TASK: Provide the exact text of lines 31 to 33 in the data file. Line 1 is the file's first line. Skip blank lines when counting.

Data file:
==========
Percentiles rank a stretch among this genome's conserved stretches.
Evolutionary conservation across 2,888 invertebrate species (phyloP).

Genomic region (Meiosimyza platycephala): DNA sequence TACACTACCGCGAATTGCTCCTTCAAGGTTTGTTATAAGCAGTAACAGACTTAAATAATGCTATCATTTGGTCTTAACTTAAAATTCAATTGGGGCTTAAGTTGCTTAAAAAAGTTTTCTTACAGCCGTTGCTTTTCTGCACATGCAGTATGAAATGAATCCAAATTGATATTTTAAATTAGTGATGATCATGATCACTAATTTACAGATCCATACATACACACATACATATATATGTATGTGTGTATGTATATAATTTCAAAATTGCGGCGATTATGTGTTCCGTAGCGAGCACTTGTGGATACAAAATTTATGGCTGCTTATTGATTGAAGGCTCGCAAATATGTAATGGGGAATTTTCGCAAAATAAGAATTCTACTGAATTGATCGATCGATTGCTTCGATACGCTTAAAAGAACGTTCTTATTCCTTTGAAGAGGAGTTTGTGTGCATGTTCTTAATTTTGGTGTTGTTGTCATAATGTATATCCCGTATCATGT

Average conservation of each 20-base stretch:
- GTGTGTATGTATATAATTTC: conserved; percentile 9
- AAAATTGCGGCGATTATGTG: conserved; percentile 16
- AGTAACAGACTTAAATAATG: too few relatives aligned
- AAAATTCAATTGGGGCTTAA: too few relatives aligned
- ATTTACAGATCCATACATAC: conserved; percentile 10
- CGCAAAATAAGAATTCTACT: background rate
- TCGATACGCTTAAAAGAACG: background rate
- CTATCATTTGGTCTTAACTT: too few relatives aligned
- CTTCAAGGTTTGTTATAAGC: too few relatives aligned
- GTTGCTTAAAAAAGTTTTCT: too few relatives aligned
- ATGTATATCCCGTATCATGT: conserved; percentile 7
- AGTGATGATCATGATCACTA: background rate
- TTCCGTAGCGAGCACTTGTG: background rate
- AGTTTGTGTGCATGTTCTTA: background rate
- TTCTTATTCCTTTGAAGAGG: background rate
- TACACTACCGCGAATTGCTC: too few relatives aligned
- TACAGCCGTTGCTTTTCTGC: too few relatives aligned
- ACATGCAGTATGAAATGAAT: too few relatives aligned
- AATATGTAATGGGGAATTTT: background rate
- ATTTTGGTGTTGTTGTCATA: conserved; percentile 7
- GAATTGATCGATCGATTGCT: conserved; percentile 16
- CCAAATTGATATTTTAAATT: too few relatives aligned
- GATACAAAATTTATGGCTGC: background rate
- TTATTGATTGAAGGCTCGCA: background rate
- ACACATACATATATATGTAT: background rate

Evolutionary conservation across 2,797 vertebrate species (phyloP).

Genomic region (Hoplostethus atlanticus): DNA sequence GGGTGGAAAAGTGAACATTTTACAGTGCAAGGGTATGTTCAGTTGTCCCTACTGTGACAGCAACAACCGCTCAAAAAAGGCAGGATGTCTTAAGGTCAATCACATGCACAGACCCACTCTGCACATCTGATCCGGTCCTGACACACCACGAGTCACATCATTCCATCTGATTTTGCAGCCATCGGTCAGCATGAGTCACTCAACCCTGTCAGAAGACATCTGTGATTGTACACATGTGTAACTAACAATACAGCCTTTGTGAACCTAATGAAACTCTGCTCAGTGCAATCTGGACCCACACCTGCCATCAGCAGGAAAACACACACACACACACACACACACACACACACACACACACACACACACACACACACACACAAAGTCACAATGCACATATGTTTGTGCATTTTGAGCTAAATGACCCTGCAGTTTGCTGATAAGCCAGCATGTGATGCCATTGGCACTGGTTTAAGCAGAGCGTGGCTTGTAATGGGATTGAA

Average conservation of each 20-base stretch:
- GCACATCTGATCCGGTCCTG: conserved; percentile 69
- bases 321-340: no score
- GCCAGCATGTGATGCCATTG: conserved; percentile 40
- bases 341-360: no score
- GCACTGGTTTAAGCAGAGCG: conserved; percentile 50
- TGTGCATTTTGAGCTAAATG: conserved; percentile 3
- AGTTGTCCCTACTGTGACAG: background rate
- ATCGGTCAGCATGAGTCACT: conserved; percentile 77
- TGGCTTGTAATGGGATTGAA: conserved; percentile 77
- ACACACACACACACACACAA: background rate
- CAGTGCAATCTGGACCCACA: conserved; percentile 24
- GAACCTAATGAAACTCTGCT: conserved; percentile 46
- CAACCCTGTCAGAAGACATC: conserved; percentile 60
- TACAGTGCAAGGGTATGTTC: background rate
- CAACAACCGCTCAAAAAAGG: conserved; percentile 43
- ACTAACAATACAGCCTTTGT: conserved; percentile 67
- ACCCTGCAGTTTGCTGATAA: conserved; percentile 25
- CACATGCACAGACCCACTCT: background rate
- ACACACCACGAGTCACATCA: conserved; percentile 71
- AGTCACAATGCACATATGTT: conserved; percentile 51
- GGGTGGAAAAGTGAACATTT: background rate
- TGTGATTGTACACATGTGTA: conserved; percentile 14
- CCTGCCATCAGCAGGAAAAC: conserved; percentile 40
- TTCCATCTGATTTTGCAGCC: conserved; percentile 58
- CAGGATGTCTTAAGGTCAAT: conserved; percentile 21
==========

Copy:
Genomic region (Hoplostethus atlanticus): DNA sequence GGGTGGAAAAGTGAACATTTTACAGTGCAAGGGTATGTTCAGTTGTCCCTACTGTGACAGCAACAACCGCTCAAAAAAGGCAGGATGTCTTAAGGTCAATCACATGCACAGACCCACTCTGCACATCTGATCCGGTCCTGACACACCACGAGTCACATCATTCCATCTGATTTTGCAGCCATCGGTCAGCATGAGTCACTCAACCCTGTCAGAAGACATCTGTGATTGTACACATGTGTAACTAACAATACAGCCTTTGTGAACCTAATGAAACTCTGCTCAGTGCAATCTGGACCCACACCTGCCATCAGCAGGAAAACACACACACACACACACACACACACACACACACACACACACACACACACACACACACACAAAGTCACAATGCACATATGTTTGTGCATTTTGAGCTAAATGACCCTGCAGTTTGCTGATAAGCCAGCATGTGATGCCATTGGCACTGGTTTAAGCAGAGCGTGGCTTGTAATGGGATTGAA

Average conservation of each 20-base stretch:
- GCACATCTGATCCGGTCCTG: conserved; percentile 69